Landmark building partially collapses

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Capers loses wall, prospects dim further if building can be saved

Staff Writer


TELL CITY – A fire at the historic Capers restaurant continues to weigh heavily on the residents and officials of Tell City and would seem to have marked the end of the restaurant’s long history.

While Main Street reopened for a time, a section of Mozart Street near the three-story building remains closed as investigators and structural engineers seek to determine the cause of the fire and assess the stability of the structure. In the course of stabilization efforts on Tuesday, the wall facing Mozart collapsed, prompting another closure of Main Street for safety reasons.

First reported by a night watchman for Mulzer Crushed Stone at 1:31 a.m. Oct. 14, the fire spread throughout the structure and reached the roof. While the second and third floors emerged relatively intact, Tell City Fire Chief Gregg Linne reported the first floor sustained heavy damage, with parts of the floor collapsing into the basement below.

Linne reported that upon his last review, about a foot and a half of water remained in the basement of the building, which had been heavily flooded in the course of the early morning struggle to contain the blaze. Investigators and structural engineers arrived Tuesday to begin the task of ascertaining the cause of the fire and determining the long-term fate of the ravaged landmark.

While the building’s rich history has earned it a considerable level of goodwill, the unfortunate development Tuesday strains any hope of saving the structure.

Tell City Mayor Barbara Ewing said many factors would be taken under advisement during the final determination of the building’s future, not the least of which is the building’s significant historical importance.

Originally constructed by the Tell City Order of Odd Fellows in 1894 to serve as their meeting lodge, the structure has since served many roles and served as a fixture for Tell City’s citizens and skyline. It stands proudly on the U.S. Department of Interior’s National Register of Historic Places, demonstrating the cultural and historical value the federal government believes the restaurant represents.

However, the collapse of a wall during stabilization makes a demolition a far more likely outcome considering the apparent weakness of the building.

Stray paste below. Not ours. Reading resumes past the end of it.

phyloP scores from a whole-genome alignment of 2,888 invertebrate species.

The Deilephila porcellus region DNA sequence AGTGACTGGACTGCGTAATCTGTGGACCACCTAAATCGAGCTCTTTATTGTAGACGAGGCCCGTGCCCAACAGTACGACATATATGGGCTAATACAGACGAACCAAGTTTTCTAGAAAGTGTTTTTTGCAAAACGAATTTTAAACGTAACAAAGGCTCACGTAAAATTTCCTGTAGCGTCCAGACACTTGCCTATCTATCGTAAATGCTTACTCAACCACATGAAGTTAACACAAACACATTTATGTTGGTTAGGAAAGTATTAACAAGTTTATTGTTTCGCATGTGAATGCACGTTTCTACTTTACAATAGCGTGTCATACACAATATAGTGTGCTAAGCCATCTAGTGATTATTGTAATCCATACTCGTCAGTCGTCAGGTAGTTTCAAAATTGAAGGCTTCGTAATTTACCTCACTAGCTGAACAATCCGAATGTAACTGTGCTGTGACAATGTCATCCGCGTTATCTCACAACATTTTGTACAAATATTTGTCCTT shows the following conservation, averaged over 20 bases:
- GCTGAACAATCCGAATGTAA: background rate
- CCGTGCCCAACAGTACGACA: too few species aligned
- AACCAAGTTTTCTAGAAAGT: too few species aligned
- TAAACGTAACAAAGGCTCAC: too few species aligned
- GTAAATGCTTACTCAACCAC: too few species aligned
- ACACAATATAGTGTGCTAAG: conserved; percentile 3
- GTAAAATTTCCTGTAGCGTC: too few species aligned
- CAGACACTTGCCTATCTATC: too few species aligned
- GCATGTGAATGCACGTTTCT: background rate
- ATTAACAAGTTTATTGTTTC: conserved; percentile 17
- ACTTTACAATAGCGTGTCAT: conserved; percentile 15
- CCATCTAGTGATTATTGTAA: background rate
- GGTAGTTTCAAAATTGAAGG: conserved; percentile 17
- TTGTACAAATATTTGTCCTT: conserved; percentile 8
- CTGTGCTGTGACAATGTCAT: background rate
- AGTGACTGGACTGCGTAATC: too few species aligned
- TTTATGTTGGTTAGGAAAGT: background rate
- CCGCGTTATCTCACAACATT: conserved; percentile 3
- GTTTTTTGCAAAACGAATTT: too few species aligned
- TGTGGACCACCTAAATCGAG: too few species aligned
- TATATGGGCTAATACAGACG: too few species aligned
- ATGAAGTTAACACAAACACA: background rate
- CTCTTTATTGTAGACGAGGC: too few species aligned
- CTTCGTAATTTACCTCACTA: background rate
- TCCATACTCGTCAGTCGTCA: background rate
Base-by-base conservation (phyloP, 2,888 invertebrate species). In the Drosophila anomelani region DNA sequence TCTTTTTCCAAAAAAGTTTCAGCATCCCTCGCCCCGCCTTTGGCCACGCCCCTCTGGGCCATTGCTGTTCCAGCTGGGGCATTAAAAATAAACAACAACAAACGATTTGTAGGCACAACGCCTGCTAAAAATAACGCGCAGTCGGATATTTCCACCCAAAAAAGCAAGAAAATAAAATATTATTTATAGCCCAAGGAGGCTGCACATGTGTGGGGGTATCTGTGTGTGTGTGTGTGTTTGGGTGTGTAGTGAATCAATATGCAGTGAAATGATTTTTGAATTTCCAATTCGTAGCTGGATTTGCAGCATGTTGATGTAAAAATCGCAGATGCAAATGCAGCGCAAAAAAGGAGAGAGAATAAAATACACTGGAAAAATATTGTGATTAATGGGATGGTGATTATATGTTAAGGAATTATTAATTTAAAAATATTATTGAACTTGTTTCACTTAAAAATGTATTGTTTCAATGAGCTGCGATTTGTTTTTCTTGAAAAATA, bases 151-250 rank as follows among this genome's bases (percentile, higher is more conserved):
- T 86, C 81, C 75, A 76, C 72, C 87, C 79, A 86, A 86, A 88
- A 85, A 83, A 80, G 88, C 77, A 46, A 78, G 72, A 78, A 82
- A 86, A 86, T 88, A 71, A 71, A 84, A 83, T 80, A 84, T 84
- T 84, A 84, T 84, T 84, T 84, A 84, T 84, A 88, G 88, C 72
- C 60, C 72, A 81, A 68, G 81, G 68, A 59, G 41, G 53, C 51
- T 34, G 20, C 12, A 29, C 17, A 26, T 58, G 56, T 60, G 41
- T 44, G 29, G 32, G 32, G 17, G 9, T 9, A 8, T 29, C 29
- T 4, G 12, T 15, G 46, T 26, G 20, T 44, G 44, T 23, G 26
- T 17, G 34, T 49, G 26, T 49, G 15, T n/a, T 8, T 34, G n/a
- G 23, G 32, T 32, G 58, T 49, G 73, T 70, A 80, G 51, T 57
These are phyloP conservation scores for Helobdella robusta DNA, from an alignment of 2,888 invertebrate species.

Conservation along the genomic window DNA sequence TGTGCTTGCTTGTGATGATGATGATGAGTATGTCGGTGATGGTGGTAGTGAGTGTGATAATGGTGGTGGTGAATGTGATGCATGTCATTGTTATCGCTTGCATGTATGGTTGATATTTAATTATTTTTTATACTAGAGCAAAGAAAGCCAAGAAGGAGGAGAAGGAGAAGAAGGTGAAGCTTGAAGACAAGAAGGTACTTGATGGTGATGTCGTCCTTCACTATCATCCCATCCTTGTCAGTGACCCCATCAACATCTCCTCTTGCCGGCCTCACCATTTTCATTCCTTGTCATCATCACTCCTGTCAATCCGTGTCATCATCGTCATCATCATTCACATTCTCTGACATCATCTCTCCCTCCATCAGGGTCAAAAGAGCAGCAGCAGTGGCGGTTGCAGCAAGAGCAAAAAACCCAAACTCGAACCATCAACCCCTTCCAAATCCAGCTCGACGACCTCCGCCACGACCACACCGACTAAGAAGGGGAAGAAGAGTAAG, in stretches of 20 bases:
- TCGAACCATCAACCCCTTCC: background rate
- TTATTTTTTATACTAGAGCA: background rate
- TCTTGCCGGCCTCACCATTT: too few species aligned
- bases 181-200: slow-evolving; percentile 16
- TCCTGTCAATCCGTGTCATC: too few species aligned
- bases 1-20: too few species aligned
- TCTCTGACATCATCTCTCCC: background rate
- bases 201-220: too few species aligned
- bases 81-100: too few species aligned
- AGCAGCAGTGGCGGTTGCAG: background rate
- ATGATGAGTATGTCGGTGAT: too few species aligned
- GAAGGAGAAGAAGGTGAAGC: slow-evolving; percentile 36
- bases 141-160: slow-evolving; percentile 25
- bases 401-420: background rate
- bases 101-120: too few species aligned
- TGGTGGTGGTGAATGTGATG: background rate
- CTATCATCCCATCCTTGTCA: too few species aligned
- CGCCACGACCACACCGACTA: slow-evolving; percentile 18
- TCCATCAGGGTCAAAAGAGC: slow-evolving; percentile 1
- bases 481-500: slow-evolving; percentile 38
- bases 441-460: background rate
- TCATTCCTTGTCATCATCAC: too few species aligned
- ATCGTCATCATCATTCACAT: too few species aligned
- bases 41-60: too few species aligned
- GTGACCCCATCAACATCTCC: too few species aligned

Ewing had much praise for those dealing with the tragedy. She reported the owners of the building have been “excellent in communicating and cooperating with the city.” She also commended the efforts of all of the fire departments involved in battling the blaze. Fire departments from Tell City, Cannelton and Anderson and Carter Townships all came together to respond to the fire. “We had an excellent response from all our firefighters,” she said.

In other business, the Tell City Board of Public Works raised concerns about a Tell City High School Zombie Run planned to take place after dark Saturday. Board member Gerald Yackle pointed out that visibility would have been hampered not only by the fading light of dusk, but costumes and masks that attendees would wear.

Tell City Police Chief Gregg Hendershot concurred, calling the situation a “potential disaster waiting to happen.” The board required the students to move their time forward from 6 p.m. to 5 p.m. and provide adult volunteers to assist police with security.

According to Ewing, the student organizers have accepted the terms and the event is set to go ahead.

A letter from a concerned resident was sent to the board requesting a stop sign be placed on a section of 12th Street between Winkelreid and Watts streets, citing high-speed traffic along that route. Tell City Street Department Superintendent Jeff Everly said the stretch of road does see some fast traffic. “They can come through pretty fast,” he said. The board agreed to have Hendershot study the area.

The board approved a bid of $1,348 from K and K Dirtworks of Evanston to remove three trees and stumps from Greenwood cemetery. The bid was the lowest of three presented. Ewing remarked that these are “very large trees in difficult areas” and concerns have been raised about the potential for damage to monuments should they be hit by falling limbs.

Tell City Water Department Superintendent Dale Poole offered a report to the Tell City Water Board on the state of the city’s water infrastructure.

He reported no major issues were evident in the city’s groundwater wells. While some pump issues that may need attention long-term, he believes the wells are in good condition and said he has “no worries for this year.”